Interview with Marian Wright Edelman
QUESTION 5
HENRY HAMPTON:

Would you say the biggest problem then was people just being able to survive?

MARIAN WRIGHT EDELMAN:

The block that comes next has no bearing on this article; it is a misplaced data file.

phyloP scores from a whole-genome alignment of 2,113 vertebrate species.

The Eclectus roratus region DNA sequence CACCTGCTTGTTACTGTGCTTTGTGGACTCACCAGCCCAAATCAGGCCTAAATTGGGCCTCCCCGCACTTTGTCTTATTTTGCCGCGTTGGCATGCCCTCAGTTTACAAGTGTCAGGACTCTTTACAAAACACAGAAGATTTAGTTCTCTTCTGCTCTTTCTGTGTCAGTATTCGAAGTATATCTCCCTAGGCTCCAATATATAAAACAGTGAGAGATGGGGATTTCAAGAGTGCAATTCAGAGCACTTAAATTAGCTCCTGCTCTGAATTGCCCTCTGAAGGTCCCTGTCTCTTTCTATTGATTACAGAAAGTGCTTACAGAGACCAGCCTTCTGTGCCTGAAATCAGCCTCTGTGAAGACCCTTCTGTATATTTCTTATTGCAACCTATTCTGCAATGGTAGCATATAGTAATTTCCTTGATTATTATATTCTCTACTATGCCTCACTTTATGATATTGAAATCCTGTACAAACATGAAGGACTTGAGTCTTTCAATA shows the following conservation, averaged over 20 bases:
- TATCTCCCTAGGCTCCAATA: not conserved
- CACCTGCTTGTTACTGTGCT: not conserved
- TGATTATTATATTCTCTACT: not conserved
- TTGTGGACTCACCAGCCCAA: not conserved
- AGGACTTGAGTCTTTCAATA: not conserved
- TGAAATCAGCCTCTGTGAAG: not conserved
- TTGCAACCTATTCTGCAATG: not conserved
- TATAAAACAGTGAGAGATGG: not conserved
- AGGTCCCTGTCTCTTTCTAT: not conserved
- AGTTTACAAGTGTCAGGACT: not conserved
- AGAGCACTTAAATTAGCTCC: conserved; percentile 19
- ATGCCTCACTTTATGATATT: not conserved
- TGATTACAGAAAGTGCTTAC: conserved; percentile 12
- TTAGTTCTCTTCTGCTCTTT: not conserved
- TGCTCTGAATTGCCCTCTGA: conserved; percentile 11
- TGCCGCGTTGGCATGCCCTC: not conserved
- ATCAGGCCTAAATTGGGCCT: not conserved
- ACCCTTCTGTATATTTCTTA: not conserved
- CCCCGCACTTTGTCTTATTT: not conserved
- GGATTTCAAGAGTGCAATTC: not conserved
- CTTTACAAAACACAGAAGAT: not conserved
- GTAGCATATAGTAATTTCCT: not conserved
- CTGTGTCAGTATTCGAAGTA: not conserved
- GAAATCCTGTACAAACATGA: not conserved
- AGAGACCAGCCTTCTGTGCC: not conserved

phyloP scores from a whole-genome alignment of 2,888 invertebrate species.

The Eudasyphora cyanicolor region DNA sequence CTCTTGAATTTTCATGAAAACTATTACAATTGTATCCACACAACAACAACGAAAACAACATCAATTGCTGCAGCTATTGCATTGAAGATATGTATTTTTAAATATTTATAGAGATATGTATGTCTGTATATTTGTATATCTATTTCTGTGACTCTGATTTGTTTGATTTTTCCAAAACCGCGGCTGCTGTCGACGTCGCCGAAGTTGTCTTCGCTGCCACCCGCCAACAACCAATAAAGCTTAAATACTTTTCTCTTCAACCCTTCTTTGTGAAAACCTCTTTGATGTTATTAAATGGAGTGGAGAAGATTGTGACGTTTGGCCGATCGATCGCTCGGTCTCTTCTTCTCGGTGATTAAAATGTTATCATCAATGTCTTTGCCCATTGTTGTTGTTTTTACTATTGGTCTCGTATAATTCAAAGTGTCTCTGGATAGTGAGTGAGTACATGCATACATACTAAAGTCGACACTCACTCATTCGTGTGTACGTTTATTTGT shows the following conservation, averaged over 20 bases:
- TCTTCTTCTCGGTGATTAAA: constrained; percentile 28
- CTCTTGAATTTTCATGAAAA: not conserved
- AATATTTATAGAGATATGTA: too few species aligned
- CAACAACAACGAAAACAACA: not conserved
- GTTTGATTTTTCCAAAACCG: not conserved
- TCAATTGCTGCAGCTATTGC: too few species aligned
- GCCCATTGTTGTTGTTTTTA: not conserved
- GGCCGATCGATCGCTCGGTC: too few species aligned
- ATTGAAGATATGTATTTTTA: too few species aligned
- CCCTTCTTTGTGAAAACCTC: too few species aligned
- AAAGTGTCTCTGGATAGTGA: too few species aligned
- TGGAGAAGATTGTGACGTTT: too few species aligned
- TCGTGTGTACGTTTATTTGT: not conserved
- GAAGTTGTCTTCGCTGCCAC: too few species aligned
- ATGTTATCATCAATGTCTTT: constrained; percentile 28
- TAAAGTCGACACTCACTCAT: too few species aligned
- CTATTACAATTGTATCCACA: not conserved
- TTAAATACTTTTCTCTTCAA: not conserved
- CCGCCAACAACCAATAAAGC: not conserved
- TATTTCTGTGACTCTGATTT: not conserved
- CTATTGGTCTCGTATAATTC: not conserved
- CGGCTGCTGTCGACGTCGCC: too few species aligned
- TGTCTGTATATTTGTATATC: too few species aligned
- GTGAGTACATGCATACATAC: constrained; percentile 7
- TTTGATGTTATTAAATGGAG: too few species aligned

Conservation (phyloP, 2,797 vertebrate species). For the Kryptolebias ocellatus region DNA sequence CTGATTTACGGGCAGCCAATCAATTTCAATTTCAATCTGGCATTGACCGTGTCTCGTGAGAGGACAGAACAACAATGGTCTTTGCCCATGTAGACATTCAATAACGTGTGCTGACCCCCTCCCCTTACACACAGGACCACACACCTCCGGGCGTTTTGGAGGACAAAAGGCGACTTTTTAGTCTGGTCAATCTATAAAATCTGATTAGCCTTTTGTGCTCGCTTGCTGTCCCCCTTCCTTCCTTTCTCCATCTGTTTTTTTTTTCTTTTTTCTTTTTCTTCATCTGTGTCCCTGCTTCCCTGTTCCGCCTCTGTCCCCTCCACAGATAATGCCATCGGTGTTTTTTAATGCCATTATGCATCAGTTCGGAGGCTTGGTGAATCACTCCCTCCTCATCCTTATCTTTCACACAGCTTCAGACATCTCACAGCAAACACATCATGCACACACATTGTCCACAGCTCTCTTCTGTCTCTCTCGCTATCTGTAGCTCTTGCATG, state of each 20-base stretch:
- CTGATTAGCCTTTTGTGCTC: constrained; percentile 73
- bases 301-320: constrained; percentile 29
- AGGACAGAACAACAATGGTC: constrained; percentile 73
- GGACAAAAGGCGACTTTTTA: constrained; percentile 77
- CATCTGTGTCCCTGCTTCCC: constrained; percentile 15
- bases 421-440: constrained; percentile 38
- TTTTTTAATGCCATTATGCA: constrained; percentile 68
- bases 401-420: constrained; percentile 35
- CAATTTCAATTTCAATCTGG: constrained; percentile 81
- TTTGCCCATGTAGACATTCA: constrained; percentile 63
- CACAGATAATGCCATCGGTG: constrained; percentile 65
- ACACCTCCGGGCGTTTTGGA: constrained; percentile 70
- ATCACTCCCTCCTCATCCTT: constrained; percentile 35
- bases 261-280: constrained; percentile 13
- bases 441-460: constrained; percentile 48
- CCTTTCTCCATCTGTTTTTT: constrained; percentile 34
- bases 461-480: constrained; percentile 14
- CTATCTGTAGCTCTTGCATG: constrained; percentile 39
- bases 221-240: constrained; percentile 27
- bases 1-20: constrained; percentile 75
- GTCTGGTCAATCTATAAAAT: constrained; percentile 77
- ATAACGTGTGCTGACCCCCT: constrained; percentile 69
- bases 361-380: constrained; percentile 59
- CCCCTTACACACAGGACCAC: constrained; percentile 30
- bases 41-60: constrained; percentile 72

It was survival. I mean we were having major problems of hunger, even starvation. There were people in Mississippi who had no income. The federal government was shifting over from food stamps, ah, to food stamps from commodities distribution. And while the commodities distribution program of the Department of Agriculture was lousy, didn't provide enough food, it wasn't good enough food, it was free. And when you began to shift to food stamps and charge even two dollars per person there were people in Mississippi who didn't even have that two dollars. It was very hard to get people from Washington to believe that there were families that could not afford a dollar or two. I always used to look at the dogs, ah, in a community to decide how poor that community were. And you would see these mangy, scrawny dogs, um, which for me symbolized hunger. And whenever I go into any third world country today, I always look at the dogs. And I used to remember how poor and skinny and awful looking the dogs were like. But the poor were struggling. You know, they were being pushed off the plantations because of the mechanization of cotton, because of the use of chemical weed killing and while it was a literal bondage system, the plantation system in Mississippi, ah, in the '40s, '50s and '60s, ah, where the Senator Eastland sub- you know, were subsidized in the hundreds and thousands of dollars by the federal government, the, the peasants or the tenants on those farms literally could not eat and did not have the most basic survival needs in this rich American country.